Microbats use their tail or wings to catch large insects which they carry to their favourite feeding site - look for piles of insect "bits" on the ground.
Microbats see with their ears rather than their eyes. They produce a sound and "listen" for it as it bounces back from surrounding objects. The time the sound takes to travel back to them tells the bat how close the object is.
Females may fly hundreds of kilometres to special maternity sites to raise their babies.
Microbats make up one fifth of all Australian mammals, and there are more than 60 different types.
When cruising, microbats emit about 10 pulses per second. When an insect is detected the pulses go up to over 100 per second.
During summer and autumn, microbats go into a feeding frenzy as they fatten up on insects to see them through the coming winter. Once the nights become cooler and the insects disappear, microbats lower their body temperature and go into a state of mini-hibernation until their food returns in spring.
Microbats can eat as much as 40% of their own body weight in a single night, or several hundred insects per hour.
The smallest microbat weighs only 3 grams. If these tiny bats cannot find a suitable hollow, they can fit into very small gaps and utilise your roof and walls. This is why artificial roost sites are important as they provide an alternative.
Many of our microbat species are hollow dependent which means they live during the daylight hours inside the hollows of trees or branches. Competition from birds, possums and gliders along with the clearing of many old trees means that microbats may find the roof or walls of your home the perfect roosting place. By providing little bats with roost sites, your backyard can become a better home for microbats.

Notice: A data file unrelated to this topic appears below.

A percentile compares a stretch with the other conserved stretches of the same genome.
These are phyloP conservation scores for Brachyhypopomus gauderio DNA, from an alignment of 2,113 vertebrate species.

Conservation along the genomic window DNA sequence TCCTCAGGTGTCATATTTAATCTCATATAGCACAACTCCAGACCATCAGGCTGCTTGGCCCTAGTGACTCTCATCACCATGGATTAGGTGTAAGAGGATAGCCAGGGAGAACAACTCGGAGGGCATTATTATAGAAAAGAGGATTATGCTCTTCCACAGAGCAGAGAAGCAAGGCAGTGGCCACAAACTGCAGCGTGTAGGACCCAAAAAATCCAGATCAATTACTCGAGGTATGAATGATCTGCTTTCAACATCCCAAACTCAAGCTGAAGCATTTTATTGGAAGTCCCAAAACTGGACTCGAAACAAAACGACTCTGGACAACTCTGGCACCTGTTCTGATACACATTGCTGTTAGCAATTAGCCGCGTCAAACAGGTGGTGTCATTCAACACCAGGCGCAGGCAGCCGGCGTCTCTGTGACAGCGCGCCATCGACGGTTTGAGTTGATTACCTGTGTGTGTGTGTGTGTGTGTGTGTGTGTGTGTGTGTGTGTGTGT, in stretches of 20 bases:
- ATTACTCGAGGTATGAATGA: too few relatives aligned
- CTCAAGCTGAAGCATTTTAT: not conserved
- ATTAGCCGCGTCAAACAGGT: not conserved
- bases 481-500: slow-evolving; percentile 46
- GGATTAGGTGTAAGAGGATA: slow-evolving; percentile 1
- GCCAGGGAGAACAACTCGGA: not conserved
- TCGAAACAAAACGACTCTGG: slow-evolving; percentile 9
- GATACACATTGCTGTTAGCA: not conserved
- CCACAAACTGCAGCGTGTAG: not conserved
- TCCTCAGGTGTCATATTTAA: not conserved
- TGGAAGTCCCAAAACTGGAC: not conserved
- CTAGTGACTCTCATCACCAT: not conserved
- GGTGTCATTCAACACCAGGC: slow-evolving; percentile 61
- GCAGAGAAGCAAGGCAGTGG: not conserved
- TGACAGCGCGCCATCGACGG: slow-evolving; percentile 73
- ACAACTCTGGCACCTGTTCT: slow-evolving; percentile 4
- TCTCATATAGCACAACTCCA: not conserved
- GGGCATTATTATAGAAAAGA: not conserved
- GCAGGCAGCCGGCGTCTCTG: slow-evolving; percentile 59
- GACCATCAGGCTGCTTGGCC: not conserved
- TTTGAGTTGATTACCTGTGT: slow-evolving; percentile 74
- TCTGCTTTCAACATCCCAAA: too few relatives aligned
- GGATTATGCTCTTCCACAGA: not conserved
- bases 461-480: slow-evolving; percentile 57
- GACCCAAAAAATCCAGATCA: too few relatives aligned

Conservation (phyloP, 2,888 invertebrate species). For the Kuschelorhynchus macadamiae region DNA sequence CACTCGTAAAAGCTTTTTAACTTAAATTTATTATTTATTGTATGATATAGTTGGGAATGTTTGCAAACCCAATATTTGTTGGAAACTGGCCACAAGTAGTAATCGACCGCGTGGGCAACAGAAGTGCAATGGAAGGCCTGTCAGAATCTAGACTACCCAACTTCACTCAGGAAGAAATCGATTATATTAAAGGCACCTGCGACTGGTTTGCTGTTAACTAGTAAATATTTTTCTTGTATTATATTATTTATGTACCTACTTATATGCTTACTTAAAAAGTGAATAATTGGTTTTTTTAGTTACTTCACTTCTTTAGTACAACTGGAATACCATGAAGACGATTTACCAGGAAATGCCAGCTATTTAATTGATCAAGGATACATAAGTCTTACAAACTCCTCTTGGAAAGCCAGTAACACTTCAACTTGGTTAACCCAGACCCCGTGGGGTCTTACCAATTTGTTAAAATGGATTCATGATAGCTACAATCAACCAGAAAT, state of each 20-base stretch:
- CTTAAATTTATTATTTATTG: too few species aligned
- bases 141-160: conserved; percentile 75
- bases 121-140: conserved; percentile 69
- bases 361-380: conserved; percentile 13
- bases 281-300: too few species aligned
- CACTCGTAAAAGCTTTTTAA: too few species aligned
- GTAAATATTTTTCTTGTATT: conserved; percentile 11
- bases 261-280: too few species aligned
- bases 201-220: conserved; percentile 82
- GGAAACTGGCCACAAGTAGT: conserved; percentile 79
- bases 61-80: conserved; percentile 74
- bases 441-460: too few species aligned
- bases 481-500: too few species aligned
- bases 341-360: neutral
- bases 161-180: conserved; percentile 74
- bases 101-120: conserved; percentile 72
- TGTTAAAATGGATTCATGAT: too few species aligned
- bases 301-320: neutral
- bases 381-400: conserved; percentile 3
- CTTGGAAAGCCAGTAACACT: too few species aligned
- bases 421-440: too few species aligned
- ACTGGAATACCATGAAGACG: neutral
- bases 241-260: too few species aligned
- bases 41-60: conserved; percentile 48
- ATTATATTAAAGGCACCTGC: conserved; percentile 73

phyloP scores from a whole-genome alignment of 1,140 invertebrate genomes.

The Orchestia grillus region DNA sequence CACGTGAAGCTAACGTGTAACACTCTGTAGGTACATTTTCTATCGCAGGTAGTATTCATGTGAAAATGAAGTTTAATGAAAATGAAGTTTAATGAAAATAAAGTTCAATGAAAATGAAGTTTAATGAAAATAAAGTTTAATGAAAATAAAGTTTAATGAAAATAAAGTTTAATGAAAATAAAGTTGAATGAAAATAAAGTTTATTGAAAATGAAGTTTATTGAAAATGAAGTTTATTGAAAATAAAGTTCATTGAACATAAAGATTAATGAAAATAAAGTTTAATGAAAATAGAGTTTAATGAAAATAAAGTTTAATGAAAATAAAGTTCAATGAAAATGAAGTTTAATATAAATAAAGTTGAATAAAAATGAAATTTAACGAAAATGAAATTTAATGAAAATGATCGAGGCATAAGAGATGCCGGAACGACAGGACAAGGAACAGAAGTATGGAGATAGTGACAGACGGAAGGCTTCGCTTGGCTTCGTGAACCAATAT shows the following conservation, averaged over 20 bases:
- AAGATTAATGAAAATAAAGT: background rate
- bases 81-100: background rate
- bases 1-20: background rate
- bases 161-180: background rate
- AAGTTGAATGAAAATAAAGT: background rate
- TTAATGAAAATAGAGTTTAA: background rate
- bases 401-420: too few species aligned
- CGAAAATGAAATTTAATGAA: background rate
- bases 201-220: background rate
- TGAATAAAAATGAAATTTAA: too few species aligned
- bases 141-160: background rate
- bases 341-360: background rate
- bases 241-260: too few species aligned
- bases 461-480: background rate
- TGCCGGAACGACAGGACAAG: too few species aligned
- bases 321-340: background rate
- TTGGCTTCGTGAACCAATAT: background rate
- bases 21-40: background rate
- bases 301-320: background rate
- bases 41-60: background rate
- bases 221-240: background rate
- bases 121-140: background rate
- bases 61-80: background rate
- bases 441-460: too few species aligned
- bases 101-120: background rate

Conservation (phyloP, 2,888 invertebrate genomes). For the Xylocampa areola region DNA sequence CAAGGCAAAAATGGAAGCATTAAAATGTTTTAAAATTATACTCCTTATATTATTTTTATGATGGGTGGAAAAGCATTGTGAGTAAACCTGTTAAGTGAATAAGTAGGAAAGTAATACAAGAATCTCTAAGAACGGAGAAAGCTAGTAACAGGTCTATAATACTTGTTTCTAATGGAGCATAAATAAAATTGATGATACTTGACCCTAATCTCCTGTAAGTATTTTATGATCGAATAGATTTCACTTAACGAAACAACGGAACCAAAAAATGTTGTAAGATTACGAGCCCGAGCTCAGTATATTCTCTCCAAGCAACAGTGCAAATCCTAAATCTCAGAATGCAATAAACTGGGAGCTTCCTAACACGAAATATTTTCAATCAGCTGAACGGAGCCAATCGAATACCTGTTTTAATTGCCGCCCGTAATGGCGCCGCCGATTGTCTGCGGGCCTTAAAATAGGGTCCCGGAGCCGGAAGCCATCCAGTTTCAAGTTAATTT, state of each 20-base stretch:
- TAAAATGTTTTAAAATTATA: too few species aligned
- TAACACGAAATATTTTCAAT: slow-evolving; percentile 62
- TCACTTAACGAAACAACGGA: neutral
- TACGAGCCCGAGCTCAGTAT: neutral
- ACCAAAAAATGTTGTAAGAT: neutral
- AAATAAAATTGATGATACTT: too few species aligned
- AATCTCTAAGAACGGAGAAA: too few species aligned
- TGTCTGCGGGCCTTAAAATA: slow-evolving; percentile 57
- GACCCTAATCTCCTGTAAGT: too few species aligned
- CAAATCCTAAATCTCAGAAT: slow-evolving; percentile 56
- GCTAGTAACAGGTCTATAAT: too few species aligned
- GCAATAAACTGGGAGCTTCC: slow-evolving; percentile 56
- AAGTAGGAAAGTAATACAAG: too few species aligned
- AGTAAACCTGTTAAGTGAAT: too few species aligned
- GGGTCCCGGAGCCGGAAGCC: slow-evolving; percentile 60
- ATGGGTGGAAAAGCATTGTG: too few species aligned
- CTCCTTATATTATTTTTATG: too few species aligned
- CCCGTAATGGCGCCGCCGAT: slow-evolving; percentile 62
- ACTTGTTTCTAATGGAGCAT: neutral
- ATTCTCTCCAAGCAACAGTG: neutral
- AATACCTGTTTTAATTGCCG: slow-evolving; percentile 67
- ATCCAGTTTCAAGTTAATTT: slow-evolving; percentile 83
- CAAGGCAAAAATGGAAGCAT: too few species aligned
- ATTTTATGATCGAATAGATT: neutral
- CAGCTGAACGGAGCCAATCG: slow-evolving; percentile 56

Simple things that you do can make a huge difference to Australia’s animals. That’s why the Foundation for National Parks & Wildlife is running Backyard Buddies— to give you tips to help.
What is a backyard buddy?
Backyard buddies are the native animals that share our built-up areas, our beaches and waterways, our backyards and our parks. The microbat is a backyard buddy.
Backyard buddies are also the local people who value the living things around them, like microbats, and are willing to protect and encourage them by doing a few simple things around their own homes.
So you can be a backyard buddy.
Be a backyard buddy
It’s easy. All you have to do is care... and take a few simple steps.
Step one is to find out what microbats do and do not like.
Lots of insects – to give them enough supplies to last the winter months.
A safe place to live – such as caves, storm water pipes, tree hollows, under bark, cracks in posts, dried palm leaves or junction boxes. They are fussy about conditions and will use a particular site at different times of the year.
Night lights – to attract insects. Microbats can often be spotted swooping insects around park lights.
But they don’t like:
Being disturbed – especially when roosting in winter. They are very slow to “wake up” and easy prey to cats if their roost is disturbed. Disturbance and subsequent harm is the main reason microbats come into care.
Be a microbat buddy
Don’t be surprised if:
Find out more about your buddies
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